Clock Stops When Out Of Bounds In NFL: Explained

Editorial credit: Jamie Lamor Thompson /

When it comes to the play clock stopping if the ball goes out of bounds, the rules around this have become more complicated since laws changed in 2008, leading to some confusion amongst fans when watching the game.

The clock stops when the ball goes out of bounds if the ball crosses the line or when the offensive player carrying the ball is moving sideways or forwards as the ball crosses the line, but if the player is deemed to be going backward, then the clock will continue to run.

But there have also been some rule changes around the clock being stopped out of bounds depending on how many minutes are left in the first half and how many are left in the game. So let’s examine the NFL rules around when the clock stops out of bounds.

When Does The Clock Stop Out Of Bounds

Before 2008, the NFL rules around the clock stopping for out-of-bounds were simple, and that was if the player carrying the ball touched the OB line, the clock stopped so the referees could place the ball, and the clock would then only start again once the ball was snapped from the next play.

After the rule change in 2008, the game clock will still stop when the ball is carried out of bounds in most cases, but it will restart once the referee has placed it at the line of scrimmage, ready for the next play and not at the next snap as was the rule prior.

This rule also coincides with the change in the duration of the play clock from 25 seconds to 40 seconds, so once the play clock runs, the offensive team has 40 seconds to start the next play.

But the changes on the clock stopping for out-of-bounds don’t end there.

Does The Clock Always Stop If The Ball Goes Out Of Bounds

Not satisfied with changing a simple and efficient rule, the NFL also decided to alter the conditions under which the game clock stops when the ball goes out of bounds.

Before this rule change, any offensive ball carrier that either ran out of bounds or was tackled out of bounds would stop the clock regardless of what direction the tackled player was moving in at the time.

However, that has now changed. If the referees determine that the player carrying the ball was going backward when they went out-of-bounds, the clock doesn’t stop. Essentially this means that the ball carrier has to either advance or move laterally when they step out-of-bounds for the clock to stop.

If the player has been tackled and their momentum has been stopped and is now moving away from the opponent’s end zone when they go out of bounds, the clock will continue to run, and the offensive team would have the 40 seconds on the play to have the ball set and snap the next play.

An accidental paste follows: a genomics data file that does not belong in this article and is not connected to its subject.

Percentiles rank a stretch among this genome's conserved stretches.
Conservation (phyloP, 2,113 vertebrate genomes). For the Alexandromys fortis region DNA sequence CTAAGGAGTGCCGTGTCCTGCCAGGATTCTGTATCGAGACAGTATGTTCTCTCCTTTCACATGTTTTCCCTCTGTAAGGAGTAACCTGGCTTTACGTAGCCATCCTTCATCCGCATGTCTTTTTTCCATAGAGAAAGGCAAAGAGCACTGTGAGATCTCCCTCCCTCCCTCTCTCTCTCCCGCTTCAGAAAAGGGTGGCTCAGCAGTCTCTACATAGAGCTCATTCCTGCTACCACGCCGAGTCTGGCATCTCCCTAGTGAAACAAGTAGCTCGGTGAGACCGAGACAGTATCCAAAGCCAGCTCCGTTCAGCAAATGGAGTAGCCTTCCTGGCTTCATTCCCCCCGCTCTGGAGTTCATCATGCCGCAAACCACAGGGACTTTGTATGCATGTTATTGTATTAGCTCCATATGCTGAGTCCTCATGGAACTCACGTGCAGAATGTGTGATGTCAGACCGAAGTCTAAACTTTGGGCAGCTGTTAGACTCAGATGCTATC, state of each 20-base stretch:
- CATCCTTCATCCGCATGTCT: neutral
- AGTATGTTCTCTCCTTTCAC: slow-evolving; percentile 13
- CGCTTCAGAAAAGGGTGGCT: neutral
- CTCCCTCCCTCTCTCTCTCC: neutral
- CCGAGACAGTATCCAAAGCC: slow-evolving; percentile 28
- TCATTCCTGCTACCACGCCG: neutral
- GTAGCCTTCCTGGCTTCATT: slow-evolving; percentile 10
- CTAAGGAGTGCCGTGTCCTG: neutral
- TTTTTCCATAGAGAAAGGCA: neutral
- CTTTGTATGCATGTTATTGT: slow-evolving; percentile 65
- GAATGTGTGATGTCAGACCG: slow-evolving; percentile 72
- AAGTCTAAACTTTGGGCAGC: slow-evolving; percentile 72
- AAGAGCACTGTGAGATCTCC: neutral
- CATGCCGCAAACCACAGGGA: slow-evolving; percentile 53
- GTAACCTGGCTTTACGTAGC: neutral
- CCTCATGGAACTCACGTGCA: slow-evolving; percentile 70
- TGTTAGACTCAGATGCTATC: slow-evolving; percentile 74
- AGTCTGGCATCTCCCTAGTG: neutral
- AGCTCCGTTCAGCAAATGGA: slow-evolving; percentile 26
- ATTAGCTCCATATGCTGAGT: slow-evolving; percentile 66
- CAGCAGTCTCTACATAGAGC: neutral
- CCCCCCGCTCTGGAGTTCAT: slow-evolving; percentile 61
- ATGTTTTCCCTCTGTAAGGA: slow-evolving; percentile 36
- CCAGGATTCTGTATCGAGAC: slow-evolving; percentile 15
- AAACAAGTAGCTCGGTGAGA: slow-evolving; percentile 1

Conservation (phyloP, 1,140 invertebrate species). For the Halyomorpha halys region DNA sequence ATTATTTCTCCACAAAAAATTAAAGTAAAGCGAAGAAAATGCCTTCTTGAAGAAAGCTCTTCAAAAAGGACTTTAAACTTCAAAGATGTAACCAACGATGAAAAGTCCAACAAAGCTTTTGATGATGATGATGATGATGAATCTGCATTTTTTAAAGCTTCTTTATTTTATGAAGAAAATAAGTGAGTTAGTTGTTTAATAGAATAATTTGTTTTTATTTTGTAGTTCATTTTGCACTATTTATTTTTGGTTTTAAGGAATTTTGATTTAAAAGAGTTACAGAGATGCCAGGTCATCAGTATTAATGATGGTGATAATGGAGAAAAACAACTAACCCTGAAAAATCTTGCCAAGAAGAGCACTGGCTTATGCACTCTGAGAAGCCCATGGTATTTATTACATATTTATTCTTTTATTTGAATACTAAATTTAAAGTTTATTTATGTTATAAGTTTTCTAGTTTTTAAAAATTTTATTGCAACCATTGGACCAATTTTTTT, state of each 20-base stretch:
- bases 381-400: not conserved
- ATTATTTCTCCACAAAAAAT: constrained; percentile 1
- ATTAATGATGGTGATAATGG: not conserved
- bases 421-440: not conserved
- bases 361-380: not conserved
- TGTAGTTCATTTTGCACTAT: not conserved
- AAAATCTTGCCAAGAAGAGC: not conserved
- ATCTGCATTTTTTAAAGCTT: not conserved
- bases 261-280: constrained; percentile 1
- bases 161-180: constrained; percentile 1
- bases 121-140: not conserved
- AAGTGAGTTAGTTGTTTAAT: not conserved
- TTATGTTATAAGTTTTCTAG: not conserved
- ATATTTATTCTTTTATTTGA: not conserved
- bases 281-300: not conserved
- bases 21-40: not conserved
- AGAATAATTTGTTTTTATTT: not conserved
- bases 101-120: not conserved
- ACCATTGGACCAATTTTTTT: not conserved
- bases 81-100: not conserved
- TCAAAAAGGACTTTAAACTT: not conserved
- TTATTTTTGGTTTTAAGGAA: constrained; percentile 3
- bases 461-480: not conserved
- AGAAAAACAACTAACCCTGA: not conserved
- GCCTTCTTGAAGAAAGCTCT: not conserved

What’s important to note here is that if the tackled player’s knee or another part of his body makes contact with the ground infield, and the momentum of the tackle carries him out-of-bounds, this will be ruled down inside the field of play and not an out-of-bounds play.

While some fans may think this is an OB play, it is ruled as a normal tackle, and the clock will continue to run as per the ‘ruled down’ and not out of bounds that would stop the clock.

Why Did The NFL Change The Clock Stops Out Of Bounds Rules

While some may question this new rule, the NFL has been under pressure to improve the game’s speed and prevent unnecessary delaying tactics by the offensive team, especially where they are leading the game with time running out.

Examples of this rule in effect could be where a player may anticipate a tackle and slow down instead of maintaining forward momentum and getting tackled backward out of bounds. Had he continued running ahead until tackled, the clock would have stopped, but because he slowed down or stopped and was carried back and out of bounds, the clock continues to run.

This allows the defense to put pressure on the offensive team and rush them to the next play, plus it forces the offense to have a ‘gaining ground’ mindset at all times during the game.

The Out-Of-Bounds Clock Rules For The End Of The Half And End Of The Game

The out-of-bounds clock rule is still the same at the end of the first half and the end of the game.

For the last two minutes of the first half and the last five minutes of the second half, if the ball goes out-of-bounds, the clock will stop and only restart once the ball is snapped. However, the offense still has to run the next play before the play clock counts down to zero – so that aspect has not changed.

If the play is run outside of those time limits, the normal clock rules apply, so a player tackled out of bounds and deemed going backward by the sideline official at the time they went out-of-bounds would not stop the clock.

Inside the last two minutes of the first half, last five minutes of the second half, and last two minutes of the second half, the clock would stop if the ball went out-of-bounds.

With these new rules, it placed the onus on the offensive coach and team to be more aware of the umpire’s signals on a play when the ball went out-of-bounds, and there have been instances when teams did not see the referee signaling that the clock was still running and ended up forfeiting possession.


The rules that govern when and how the clock stops out of bounds in the NFL will add a new element of strategy for both offense and defense and could well create the result that the NFL is looking to achieve, which is to speed up the game.

Understanding these rules will alleviate confusion on calls made on the field, especially where players go out-of-bounds and the clock doesn’t stop, and you can be the expert in the room and explain why the clock does or does not stop for out-of-bounds in the NFL.


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